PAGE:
Autism. A six letter word that I knew nothing about, until this year. When I heard the word “autism,” I couldn’t tell you much about it. I thought I did, but it’s not until you’re called into the front lines of the battle that you better understand the war. Deep I know, right?

Why am I talking about Autism? Our oldest daughter, Opal Grace, was completely “normal.” She hit all of her milestones on time, loved people, engaged with others, played with toys, and LOVED having pretend tea parties. But, like a lot of other people this year, 2020 has been a doozy for us. In March of this year, Opal stopped talking. Almost altogether. We had our own opinions of why it happened, but then she started regressing and changing immensely, to where it became concerning.

Now you may be reading this and thinking, “Opal? Are you sure?” Yes, we are. We know her better than anyone else, and we knew something was wrong. It came out of nowhere, along with everything else globally, nationally, and all the other things that have happened this year! It’s been ROUGH!

We haven’t told many people because even though we had a “hunch,” she hadn’t been diagnosed with anything. We had her evaluation today and we heard the words that no parent wants to hear. “Your child has autism.” And I’m not saying that to say that parents dread it or that it’s a bad thing, but I do think that any healthy parent would want their child to be healthy in all aspects. No one wants their child to have any kind of disability. Right?

So yes. For those of you that have asked questions, that have sat on the sidelines watching and wondering why she has been acting differently, Opal has Autism. Opal is not Autism, but she does have Autism. And I don’t write this blog to get sympathy or to get attention, but I do know that she has a village out there who truly cares about her, so I want us all to be able to understand her better. She is STILL smart, brave, beautiful, talented, and HILARIOUS! This does not change how much we love her, or our hopes and dreams for her in the future. It does open our eyes to so many other parents’ worlds that we truly had no idea about and could not relate in any way.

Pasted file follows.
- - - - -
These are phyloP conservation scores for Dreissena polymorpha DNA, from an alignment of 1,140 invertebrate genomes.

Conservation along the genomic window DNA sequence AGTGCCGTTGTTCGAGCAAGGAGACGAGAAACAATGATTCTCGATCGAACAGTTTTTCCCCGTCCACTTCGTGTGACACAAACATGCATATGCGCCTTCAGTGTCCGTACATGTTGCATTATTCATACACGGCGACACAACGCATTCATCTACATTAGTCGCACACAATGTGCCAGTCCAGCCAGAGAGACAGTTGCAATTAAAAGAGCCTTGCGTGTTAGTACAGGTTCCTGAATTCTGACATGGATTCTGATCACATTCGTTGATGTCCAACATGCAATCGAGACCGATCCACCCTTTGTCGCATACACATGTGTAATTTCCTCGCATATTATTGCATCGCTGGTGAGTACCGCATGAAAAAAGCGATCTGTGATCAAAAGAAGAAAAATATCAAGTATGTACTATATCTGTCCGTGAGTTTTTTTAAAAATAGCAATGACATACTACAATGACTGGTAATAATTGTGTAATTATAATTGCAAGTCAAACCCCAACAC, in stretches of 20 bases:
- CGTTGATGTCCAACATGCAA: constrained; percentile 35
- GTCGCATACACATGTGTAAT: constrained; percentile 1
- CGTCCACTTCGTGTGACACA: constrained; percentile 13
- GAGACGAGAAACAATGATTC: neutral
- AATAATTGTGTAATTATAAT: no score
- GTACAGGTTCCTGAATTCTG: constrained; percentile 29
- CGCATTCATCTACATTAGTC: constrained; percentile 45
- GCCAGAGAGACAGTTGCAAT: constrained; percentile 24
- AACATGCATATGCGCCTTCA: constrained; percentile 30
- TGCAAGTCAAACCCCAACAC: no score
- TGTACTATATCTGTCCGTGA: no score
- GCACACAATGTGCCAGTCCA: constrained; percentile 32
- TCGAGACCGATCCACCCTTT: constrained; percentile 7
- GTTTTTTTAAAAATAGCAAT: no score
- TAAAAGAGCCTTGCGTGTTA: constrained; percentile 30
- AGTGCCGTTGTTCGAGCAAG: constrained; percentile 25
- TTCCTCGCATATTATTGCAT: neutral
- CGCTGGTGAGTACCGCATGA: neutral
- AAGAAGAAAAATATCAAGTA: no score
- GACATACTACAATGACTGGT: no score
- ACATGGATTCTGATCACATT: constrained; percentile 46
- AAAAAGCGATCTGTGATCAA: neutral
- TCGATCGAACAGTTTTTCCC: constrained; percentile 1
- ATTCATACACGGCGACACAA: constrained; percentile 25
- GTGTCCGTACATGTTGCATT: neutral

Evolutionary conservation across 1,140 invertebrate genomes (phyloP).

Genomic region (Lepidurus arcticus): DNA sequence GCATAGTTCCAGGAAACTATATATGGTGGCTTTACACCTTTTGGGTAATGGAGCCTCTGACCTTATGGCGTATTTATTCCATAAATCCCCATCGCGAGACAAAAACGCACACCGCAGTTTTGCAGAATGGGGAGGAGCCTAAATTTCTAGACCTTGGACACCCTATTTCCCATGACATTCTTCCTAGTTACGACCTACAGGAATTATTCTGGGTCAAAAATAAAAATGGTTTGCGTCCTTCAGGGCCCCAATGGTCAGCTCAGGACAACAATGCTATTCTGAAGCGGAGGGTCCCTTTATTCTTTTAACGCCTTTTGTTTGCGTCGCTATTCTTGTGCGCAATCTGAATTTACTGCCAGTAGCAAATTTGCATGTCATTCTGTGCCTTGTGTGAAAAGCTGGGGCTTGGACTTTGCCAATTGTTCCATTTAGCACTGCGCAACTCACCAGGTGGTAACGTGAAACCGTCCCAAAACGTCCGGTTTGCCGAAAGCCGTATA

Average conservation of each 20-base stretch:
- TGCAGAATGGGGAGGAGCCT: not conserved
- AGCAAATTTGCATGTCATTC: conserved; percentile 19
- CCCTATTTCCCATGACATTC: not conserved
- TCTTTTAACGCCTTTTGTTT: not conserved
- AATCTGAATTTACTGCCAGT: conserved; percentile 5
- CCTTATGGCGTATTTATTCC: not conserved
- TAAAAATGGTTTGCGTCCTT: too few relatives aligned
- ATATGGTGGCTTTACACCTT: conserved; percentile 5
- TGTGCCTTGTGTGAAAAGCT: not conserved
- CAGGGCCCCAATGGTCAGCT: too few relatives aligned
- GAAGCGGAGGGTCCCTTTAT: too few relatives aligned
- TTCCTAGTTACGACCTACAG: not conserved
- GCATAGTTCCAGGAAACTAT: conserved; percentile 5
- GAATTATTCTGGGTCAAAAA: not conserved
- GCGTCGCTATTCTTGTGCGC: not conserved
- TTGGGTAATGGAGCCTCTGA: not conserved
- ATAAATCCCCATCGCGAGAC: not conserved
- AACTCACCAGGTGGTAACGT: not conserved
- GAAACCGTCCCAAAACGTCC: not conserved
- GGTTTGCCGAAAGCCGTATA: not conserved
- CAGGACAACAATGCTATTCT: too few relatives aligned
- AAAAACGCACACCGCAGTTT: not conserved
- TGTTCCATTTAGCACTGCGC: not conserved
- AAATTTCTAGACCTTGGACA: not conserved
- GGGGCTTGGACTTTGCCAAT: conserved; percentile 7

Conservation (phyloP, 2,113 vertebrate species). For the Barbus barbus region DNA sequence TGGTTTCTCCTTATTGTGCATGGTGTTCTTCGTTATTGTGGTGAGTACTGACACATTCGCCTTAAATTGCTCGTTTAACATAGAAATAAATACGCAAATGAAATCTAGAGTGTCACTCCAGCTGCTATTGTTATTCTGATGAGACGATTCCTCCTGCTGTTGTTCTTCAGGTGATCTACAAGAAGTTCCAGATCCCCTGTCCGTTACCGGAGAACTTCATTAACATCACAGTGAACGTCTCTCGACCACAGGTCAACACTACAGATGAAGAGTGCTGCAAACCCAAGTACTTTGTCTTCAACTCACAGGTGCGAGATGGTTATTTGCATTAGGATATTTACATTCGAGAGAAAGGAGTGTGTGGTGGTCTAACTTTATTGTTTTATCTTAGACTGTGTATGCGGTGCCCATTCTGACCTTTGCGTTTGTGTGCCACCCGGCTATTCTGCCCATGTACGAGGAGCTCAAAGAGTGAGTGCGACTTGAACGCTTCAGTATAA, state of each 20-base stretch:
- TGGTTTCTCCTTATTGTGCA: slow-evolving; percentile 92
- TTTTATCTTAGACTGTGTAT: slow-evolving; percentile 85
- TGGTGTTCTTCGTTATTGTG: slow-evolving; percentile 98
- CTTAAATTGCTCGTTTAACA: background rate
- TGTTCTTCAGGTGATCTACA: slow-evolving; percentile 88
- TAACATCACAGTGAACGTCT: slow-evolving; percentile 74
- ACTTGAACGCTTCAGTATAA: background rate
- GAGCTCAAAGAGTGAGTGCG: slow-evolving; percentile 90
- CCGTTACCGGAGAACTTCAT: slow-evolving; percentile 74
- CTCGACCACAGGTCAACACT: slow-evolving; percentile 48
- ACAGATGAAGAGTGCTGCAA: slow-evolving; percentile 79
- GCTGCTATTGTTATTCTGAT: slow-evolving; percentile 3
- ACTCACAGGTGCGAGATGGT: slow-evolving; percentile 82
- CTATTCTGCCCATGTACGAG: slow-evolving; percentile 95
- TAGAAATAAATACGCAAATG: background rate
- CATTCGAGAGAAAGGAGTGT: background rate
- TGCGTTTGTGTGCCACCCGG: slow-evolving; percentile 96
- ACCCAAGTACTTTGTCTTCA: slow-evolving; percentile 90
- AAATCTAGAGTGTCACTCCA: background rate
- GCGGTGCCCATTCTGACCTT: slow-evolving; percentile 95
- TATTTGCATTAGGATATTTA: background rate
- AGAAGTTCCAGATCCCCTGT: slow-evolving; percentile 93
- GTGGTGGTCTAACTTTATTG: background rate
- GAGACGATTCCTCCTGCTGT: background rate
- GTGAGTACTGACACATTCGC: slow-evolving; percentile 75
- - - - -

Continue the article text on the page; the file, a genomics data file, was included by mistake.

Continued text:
I can honestly say this has been the hardest year of our lives, but I can also say I have seen God the most this year and His faithfulness has been weaved throughout everything. We weren’t even supposed to get an appointment for her evaluation until 2021 or 2022. Now that we have her diagnosis, she can get all the help and resources she needs quicker.

God is good. Even when you don’t feel Him, even when you don’t see Him, and even when you don’t hear Him. Believe me. I have felt unseen and unheard most of this year, as I’m sure a lot of us have. But God sees you. He hears you.

If you are going through something rough personally or with your kiddos or your family and you keep asking God for answers but you’re just not getting any, hold on. None of this has surprised Him. He knows best and He IS faithful! If God has promised you something, DO NOT GIVE UP!

Our “symbol” throughout the entire year has been a rainbow. It reminds us that God is going to keep His promises He has made to us. And we also know that after every storm comes a rainbow. DO NOT LOSE HOPE! Keep going, because that one push you need may just get you to where you need to be!

Published by Life With Opal

Hello! I'm Renee! A wife and stay home momma to the two sweetest girls! Our daughter, Opal, is on the autism spectrum and we love to share our journey with others, advocating and educating all along the way! And reminding others that there is always hope!

8 thoughts on “Autism

  1. I felt something was off I pray for her and I love Opal so much. Anything I can ever do or anything that you need just let me know. I will continue to pray for you all. Love you all. And Opal and Lucy are so blessed tochave both You and E as parents. You guys are amazing. Just remember when times are hard. GODS GOT THIS 🙏 🙌 ✨